The French satirical newspaper Charlie Hebdo plans to respond to an extremist attack that decimated its staff by upping its usual print run of 60,000 to 1 million copies next week.
Next week’s edition will have only eight pages, half the size of the last edition, according to French news reports.
“It will be a reduced eight-page edition,” said Richard Malka, the newspaper’s attorney. “Although cartoonists from all over the world have offered their work, we took the view it would be important to produce it all ourselves, using the crew remaining.”
The attack on an editorial meeting by masked gunmen wielding automatic rifles on Wednesday killed 12 people, including five cartoonists and Charlie Hebdo’s chief editor. It also left two policemen dead.
France declared Thursday a national day of mourning.
Liberation magazine announced on Thursday that Charlie Hebdo will begin operating out of its offices.
“We are providing them with everything they will need to produce their newspaper,” a release by Liberation said.
Liberation also helped Charlie Hebdo continue publication in 2011, when it was firebombed after publishing cartoons of the Prophet Muhammad.
The newspaper Le Monde has promised cash to help meet Charlie Hebdo’s estimated half-million-euro production cost.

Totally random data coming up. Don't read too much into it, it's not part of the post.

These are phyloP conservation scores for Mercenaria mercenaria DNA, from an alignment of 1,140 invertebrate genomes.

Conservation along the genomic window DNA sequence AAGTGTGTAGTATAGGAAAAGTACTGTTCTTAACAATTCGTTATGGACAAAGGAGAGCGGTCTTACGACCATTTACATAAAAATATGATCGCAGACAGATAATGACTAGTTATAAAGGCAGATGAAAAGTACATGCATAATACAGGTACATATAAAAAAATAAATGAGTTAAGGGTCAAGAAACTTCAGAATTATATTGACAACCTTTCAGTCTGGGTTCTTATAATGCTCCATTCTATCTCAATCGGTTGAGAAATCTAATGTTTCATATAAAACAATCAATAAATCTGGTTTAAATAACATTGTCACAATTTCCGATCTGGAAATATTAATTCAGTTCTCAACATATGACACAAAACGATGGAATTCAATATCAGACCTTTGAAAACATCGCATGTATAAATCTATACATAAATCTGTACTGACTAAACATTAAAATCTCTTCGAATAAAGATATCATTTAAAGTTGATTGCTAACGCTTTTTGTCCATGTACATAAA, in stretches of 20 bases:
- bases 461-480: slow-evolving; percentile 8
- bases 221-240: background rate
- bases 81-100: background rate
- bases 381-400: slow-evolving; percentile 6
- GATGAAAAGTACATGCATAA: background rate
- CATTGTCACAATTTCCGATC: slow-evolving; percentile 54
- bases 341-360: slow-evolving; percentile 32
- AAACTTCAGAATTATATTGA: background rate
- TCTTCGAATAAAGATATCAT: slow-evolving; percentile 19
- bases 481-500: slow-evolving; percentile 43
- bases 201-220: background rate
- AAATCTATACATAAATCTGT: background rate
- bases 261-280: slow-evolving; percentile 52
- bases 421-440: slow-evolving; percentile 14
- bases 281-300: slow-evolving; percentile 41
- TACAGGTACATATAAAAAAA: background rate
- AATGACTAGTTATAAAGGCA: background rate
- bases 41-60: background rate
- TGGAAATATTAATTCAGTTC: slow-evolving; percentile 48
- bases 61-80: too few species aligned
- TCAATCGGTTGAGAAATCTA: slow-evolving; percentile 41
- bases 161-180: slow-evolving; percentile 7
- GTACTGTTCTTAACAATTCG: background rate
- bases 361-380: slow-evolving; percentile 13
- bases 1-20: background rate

Charlie Hebdo had sold only half of its press run of 60,000 at the time of this week’s attack, when a copy cost 3 euros or about $4.20.
Prices have since soared. More than 2,400 copies were listed on sale on ebay.ca on Thursday, with one copy of Wednesday’s issue listed for $4,202.10.
The often cash-strapped newspaper has amused and infuriated readers since 1970 with cartoons lampooning all religions and public figures, including the Pope, Islamic extremists, politicians and celebrities.
Hours after the shooting, officials from various French radio, television and newspaper outlets met at the French culture ministry.
“We have a mission,” Culture Minister Fleur Pellerin told reporters after the meeting. “We have to organize ourselves so the next edition of Charlie Hebdo comes out.”
“Public aid to help Charlie would be justified,” France’s justice minister, Christiane Taubira, said in a radio interview on Thursday. “We cannot envision Charlie Hebdo disappearing.”
The tiny publication has received death threats since 2006, when it republished a dozen cartoons of the Prophet Mohammad that had appeared in the Danish newspaper Jyllands-Posten.
Former Charlie Hebdo employee Caroline Fourest told ABC News Australia that she’s confident current and former workers will rally to get the paper back on newsstands next Wednesday.
“We made jokes about the crazy, stupid people who were violent enough to be afraid of a simple cartoon,” Fourest said. “They can continue to be afraid because there will be more cartoons.
“To have an automatic weapon and kill people is really easy. You don’t need any talent to do that. You need talent to be a cartoonist. You need talent to be a journalist.”
Fourest worked at Charlie Hebdo at the time of the 2011 firebombing.
After that attack, editor/cartoonist Stéphane (Charb) Charbonnier told Le Monde newspaper: “I’d rather die standing than live on my knees.” Charbonnier was one of the employees killed on Wednesday.
- With files from James Overton in Paris